Evaluation of the quality of cause of death statistics in rural China using verbal autopsies.

Death registration systems in rural China are in a developmental stage. The Disease Surveillance Points (DSP) system provides the only nationally representative information on causes of death. In this system, there are no standard procedures or instruments for ascertaining causes of death; hence available statistics require careful evaluation before use. Contact us for a copy[…]

National Suicide Rates a Century After Durkheim: do we Know Enough to Estimate Error?

Durkheim’s nineteenth-century analysis of national suicide rates dismissed prior concerns about mortality data fidelity. Over the intervening century, evidence documenting various types of error in suicide data has only mounted & surprising levels of such error continue to be routinely uncovered. Yet the annual suicide rate remains the most widely used population-level suicide metric troday.[…]

‘Hidden’ Suicides Amongst Deaths Certified as Undetermined Intent, Accident by Pesticide Poisoning and Accident by Suffocation in Taiwan

This study sought to identify cause-of-death categories in which suicides might be misclassified in Taiwan. Secular trends, 1971-2007, were plotted in gender- & method-specific rates of death classified as suicide, undetermined intent, & accident for the Taiwanese population aged 15 years & older & compared the gender, age, & marital status profiles in these 3[…]

Police Suicide: why are the Rates in Some Places so low? (In: Suicide and Law Enforcement, edited by D C Sheehan & J I Warren)

The published literature on police suicide contains serious measurement problems that undermine understanding, including: unreliability of small samples, lack of statistical significance testing, comparison of different time periods, use of different data sources, use of different summary measures, comparison to inappropriate norms, & misclassification of suicides as accidents. The authors suggest solutions for these problem[…]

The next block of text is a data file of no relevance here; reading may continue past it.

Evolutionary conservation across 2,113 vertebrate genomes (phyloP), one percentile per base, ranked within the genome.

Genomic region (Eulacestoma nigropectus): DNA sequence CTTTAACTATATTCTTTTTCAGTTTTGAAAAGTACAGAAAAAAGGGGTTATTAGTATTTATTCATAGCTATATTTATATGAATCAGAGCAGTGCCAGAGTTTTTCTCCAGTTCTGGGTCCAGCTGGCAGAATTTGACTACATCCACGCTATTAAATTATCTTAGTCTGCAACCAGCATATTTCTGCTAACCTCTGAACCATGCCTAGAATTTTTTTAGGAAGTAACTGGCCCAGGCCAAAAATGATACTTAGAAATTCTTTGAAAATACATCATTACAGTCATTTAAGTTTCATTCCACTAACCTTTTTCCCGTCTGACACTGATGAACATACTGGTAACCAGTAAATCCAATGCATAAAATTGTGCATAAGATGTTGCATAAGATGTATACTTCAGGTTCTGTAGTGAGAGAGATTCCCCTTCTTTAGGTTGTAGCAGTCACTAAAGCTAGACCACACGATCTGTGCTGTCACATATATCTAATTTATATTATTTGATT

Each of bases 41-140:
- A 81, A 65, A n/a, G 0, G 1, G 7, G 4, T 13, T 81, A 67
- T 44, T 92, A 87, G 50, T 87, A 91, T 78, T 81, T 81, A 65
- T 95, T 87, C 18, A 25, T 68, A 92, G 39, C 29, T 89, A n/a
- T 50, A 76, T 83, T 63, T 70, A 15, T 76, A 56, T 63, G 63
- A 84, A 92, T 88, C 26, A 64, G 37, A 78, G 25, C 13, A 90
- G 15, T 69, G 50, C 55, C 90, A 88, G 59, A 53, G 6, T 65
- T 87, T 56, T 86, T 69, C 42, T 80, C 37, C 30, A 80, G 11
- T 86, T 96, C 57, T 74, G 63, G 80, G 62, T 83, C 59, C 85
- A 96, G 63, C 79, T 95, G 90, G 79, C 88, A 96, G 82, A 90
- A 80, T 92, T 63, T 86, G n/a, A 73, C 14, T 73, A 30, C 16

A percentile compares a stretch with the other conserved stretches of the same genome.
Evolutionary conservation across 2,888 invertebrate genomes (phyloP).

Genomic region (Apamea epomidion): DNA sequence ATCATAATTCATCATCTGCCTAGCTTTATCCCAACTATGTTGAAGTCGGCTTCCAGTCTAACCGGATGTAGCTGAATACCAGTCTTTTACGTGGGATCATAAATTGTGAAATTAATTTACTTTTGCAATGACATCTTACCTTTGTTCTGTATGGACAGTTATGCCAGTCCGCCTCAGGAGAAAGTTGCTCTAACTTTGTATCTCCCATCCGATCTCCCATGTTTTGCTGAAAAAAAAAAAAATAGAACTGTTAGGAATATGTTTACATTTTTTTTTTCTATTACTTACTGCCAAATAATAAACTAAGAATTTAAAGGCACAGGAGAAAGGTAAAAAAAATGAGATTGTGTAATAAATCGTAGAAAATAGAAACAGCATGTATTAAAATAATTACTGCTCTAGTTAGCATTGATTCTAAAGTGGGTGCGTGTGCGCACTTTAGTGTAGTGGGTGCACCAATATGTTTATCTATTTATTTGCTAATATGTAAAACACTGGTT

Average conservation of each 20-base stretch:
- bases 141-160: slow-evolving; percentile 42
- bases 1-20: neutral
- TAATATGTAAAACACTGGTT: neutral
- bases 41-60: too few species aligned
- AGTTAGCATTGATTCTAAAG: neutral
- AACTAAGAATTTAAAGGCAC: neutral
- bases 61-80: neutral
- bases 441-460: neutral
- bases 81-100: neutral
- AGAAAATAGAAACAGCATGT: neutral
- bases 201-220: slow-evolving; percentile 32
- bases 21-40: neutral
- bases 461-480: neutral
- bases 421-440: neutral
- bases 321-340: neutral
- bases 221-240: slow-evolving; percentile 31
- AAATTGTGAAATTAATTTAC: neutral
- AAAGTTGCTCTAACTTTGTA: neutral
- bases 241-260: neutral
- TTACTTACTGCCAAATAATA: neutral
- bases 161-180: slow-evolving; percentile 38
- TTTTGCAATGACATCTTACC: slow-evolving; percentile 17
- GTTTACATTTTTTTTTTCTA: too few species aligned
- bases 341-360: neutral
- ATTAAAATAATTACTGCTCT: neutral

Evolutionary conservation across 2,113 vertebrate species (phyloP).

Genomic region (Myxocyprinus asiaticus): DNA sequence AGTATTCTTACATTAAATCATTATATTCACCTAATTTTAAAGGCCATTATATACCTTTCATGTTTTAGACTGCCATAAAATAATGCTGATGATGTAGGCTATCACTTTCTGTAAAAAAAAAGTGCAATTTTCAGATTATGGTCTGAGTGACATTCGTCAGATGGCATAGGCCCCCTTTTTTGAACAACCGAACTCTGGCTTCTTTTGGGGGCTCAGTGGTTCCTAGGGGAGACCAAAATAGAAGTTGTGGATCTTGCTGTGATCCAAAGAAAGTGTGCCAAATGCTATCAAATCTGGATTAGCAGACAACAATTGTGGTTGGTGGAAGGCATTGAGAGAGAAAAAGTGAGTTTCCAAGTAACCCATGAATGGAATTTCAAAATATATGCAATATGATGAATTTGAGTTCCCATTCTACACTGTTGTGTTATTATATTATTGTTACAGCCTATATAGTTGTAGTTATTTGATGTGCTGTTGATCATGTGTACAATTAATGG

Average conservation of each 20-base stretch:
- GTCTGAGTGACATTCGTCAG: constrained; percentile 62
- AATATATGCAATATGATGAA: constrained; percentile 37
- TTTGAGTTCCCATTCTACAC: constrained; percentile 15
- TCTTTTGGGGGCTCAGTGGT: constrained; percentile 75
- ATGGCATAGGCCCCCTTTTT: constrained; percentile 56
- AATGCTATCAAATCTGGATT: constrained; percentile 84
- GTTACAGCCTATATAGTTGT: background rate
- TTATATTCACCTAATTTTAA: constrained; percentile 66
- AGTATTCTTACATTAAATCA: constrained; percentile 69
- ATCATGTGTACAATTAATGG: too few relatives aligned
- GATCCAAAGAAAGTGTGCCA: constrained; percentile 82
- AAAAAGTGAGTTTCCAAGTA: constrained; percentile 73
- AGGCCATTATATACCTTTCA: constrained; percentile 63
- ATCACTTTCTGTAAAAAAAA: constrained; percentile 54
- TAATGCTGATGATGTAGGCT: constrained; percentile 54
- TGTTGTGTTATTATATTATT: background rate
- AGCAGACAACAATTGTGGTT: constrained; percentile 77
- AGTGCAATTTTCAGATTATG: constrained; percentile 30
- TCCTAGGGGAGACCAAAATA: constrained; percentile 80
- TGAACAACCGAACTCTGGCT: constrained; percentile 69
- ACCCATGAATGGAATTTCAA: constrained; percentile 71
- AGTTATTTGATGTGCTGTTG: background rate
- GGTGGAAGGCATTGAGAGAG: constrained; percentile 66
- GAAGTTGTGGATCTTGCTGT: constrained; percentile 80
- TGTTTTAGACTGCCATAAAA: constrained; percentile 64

Police Suicide and Small Departments: a Survey (In: Suicide and Law Enforcement, edited by D C Sheehan & J I Warren)

The study presented in this chapter reviewed data from 89 sheriff & police departments in Illinois, Indiana, & Minnesota. Six questions arising from the results of the data were discussed. Nine suicides were reported in the 89 departments, representing 3,736 officers from 1980-1998. There was a 0.0004% yearly average difference between the police suicides &[…]

Death by Their own Hands: Have we Failed to Protect our Protectors? (In: Suicide and Law Enforcement, edited by D C Sheehan & J I Warren)

Twice as many peace officers reportedly die by suicide as are killed in the line of duty. Has suicide among law enforcement become an epidemic? If so, what is the cause? More important, what is the cure? Many obstacles interfere with research on law enforcement suicide, including the natural reticence of families & law enforcement[…]

Using Civil law Occupational Death Procedures in Police Suicide Reporting (In: Suicide and Law Enforcement, edited by D C Sheehan & J I Warren)

Both state & federal civil law require mandatory procedures in the event of occupational death. Any deviation from these procedures can result in civil monetary penalties & criminal charges. Statutory law & recent case law provide the legal foundation for development of mandatory police suicide reporting procedures. Using the occupational death reporting procedures outlined by[…]

Suicide

In this editorial, the author provides a general discussion of factors contributing to suicide rates around the world. There is also a brief discussion of prevention strategies. (32 refs.)

Suicide Deaths Concentrated in Beijing Universities

In this letter to the editor, the authors discuss suicide among students at Beijing University. Earlier in 2007, five suicides happened within a period of 8 days – the deaths coincided with official statements from the Ministry of Education on the relatively low rate of suicide among Chinese university students. The effect of the one-child[…]

Measuring an Aspect of the Distribution of Mental Health: Suicide in Australia 1907-2003 Working Paper Series WP2006.9

The authors argue from welfare economics there is a legitimate economic justification for governments to be concerned with suicide. However, the purpose of this paper is to show the usefulness of employing an alternative measure of suicide – potential years of life lost – rather than a count of the number of suicides. It is[…]